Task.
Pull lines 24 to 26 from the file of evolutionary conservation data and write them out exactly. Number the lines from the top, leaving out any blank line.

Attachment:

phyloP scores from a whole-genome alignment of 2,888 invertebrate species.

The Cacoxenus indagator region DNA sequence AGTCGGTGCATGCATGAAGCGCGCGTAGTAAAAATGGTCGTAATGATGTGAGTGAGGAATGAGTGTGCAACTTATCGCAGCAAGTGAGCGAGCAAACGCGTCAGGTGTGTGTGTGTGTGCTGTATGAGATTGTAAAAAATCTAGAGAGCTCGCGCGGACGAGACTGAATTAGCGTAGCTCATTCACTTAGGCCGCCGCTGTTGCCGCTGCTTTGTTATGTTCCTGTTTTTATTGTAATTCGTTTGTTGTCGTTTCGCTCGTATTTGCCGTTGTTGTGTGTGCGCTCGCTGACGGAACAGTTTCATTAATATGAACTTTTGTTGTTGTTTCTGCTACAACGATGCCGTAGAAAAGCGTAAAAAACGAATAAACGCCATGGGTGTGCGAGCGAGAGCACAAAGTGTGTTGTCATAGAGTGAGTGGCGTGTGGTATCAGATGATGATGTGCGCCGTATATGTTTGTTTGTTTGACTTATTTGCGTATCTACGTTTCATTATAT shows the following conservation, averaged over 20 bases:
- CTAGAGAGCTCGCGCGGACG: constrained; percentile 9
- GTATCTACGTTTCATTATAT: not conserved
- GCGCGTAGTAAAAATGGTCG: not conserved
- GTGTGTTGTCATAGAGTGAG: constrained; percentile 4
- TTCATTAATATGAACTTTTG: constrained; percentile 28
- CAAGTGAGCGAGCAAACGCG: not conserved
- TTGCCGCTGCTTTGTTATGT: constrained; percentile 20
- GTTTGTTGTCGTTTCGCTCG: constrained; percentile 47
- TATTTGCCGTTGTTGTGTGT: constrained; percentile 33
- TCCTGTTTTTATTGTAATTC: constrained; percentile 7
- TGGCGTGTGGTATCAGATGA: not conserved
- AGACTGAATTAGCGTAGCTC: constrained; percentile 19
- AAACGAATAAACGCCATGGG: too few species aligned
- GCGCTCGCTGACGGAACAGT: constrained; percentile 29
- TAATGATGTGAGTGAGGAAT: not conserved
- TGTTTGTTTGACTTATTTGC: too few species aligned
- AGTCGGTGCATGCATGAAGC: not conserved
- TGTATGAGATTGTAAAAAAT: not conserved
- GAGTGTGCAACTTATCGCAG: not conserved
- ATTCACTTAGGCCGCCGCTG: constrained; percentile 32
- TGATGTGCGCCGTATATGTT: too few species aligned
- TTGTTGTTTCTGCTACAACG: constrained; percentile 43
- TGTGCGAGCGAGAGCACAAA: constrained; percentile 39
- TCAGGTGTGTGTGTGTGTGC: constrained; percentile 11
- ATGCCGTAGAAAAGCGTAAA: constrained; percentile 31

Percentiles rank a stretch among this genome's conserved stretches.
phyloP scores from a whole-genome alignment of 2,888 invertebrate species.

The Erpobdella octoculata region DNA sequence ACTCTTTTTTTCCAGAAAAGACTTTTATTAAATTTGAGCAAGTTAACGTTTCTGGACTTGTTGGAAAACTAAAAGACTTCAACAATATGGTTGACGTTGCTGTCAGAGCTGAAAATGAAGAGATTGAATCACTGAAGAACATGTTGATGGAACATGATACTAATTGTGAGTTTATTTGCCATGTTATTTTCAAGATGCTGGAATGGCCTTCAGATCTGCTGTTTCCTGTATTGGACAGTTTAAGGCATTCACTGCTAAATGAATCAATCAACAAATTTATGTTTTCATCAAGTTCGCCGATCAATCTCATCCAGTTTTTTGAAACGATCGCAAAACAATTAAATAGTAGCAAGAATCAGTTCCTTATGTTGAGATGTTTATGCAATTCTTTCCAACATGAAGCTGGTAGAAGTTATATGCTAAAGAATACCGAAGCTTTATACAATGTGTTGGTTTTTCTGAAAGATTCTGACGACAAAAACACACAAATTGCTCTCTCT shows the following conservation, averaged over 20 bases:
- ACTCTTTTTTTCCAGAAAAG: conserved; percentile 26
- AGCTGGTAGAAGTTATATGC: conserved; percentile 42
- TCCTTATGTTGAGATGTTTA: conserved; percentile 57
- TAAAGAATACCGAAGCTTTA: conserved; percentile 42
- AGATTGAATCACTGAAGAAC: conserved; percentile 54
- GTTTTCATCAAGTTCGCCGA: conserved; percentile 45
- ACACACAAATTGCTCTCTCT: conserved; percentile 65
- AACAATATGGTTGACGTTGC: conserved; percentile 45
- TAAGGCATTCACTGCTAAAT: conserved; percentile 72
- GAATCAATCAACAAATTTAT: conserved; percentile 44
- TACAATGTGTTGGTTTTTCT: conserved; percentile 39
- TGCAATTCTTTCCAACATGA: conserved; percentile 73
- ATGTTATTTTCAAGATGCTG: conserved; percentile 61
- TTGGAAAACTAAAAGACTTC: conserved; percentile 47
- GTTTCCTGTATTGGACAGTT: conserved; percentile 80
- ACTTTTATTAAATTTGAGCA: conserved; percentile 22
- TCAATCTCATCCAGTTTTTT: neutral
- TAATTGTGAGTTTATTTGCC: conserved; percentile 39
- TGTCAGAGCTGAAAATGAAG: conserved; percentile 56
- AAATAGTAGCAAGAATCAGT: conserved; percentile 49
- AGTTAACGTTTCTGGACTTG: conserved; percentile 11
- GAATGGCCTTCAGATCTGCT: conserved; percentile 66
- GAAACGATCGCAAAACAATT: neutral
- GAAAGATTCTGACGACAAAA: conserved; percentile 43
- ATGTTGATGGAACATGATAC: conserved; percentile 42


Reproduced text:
- TTGTTGTTTCTGCTACAACG: constrained; percentile 43
- TGTGCGAGCGAGAGCACAAA: constrained; percentile 39
- TCAGGTGTGTGTGTGTGTGC: constrained; percentile 11